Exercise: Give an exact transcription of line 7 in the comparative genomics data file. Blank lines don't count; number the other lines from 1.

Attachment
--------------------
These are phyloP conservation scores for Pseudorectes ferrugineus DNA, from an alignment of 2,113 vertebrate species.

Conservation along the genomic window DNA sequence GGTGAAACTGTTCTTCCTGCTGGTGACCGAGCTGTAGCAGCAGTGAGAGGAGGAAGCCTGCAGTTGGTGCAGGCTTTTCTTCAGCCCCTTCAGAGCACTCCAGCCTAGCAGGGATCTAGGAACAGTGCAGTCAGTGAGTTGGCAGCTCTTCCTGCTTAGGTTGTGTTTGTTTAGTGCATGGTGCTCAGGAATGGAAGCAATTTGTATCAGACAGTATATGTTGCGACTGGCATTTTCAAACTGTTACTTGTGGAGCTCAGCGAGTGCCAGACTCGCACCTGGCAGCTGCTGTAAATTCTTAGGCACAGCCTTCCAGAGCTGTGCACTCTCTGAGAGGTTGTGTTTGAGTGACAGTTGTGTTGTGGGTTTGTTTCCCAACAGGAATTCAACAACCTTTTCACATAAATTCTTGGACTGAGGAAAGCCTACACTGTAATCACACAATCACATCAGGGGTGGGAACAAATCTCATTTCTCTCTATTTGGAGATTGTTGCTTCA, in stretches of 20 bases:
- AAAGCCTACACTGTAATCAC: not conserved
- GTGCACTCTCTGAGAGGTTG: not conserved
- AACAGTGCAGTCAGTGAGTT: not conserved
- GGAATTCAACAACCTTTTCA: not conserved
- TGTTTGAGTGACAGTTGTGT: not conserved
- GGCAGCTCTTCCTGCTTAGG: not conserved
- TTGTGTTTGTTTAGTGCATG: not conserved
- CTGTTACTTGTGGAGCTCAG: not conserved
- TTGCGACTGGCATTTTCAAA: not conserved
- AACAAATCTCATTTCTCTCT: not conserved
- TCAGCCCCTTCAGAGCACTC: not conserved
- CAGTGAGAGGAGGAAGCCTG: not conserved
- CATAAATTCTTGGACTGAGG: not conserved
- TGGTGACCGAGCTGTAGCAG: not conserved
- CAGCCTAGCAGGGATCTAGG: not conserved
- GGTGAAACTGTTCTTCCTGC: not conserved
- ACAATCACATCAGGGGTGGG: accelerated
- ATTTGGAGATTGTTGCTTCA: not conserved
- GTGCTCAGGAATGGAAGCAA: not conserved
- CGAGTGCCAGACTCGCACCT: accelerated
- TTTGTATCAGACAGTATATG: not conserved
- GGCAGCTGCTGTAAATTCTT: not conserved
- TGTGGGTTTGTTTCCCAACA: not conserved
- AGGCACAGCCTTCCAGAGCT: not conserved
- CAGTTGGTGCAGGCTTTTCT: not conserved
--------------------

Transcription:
- TGTTTGAGTGACAGTTGTGT: not conserved